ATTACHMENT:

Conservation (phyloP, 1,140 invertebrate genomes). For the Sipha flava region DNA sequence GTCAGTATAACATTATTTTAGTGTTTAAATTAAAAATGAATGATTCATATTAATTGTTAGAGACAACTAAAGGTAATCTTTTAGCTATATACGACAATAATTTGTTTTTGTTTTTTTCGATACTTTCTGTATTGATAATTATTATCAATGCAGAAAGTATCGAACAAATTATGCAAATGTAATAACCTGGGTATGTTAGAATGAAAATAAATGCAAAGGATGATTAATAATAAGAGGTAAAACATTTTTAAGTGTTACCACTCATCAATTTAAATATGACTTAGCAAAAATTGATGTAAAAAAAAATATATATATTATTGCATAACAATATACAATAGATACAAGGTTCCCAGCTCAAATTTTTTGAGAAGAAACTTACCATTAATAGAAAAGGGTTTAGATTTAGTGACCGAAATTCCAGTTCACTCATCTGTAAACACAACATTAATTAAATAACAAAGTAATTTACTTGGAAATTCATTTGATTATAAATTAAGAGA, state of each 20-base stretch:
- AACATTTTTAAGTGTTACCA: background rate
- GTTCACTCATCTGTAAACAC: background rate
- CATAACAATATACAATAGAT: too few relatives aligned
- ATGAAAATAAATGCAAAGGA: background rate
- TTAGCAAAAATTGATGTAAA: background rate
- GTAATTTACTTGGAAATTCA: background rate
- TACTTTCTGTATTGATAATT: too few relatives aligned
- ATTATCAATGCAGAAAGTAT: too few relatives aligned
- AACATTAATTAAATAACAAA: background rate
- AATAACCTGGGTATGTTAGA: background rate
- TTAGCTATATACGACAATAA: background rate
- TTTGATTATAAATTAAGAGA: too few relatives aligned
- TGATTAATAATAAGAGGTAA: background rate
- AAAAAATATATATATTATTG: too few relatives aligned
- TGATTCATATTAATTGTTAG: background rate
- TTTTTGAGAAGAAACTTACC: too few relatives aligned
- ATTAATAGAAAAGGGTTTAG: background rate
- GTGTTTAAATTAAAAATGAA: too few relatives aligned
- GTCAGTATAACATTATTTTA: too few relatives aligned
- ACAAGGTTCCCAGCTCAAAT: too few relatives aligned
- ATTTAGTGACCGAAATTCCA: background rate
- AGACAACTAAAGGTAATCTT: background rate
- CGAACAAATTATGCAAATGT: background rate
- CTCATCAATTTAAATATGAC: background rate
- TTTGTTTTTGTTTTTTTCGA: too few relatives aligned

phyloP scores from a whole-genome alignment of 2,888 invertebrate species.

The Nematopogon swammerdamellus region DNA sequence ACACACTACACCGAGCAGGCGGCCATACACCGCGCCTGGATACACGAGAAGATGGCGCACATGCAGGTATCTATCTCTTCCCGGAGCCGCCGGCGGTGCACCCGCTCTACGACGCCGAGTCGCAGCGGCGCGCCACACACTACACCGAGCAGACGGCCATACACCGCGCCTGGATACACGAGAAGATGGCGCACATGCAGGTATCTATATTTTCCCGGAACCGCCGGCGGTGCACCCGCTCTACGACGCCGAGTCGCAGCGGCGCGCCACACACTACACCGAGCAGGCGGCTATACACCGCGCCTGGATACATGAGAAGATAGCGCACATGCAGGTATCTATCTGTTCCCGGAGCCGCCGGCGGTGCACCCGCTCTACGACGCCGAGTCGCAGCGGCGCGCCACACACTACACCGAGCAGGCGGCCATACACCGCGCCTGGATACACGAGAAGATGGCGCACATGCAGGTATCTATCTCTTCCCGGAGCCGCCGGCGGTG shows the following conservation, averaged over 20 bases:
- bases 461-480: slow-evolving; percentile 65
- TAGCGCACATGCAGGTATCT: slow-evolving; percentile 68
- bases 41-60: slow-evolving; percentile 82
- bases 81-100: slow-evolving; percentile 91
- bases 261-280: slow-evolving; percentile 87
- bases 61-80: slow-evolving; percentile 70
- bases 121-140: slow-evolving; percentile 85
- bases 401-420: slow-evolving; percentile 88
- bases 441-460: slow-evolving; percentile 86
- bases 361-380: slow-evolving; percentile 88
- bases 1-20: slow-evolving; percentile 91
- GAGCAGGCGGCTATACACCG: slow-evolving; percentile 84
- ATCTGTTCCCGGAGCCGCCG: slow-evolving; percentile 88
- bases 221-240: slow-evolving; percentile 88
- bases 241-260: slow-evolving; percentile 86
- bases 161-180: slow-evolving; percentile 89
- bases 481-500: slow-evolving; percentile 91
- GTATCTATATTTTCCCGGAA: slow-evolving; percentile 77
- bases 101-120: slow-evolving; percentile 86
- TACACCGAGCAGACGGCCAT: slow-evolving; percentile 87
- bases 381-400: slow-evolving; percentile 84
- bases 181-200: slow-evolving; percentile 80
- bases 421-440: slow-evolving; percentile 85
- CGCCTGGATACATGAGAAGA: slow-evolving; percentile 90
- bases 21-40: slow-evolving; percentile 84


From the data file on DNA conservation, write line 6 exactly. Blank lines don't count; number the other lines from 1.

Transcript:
- TTAGCAAAAATTGATGTAAA: background rate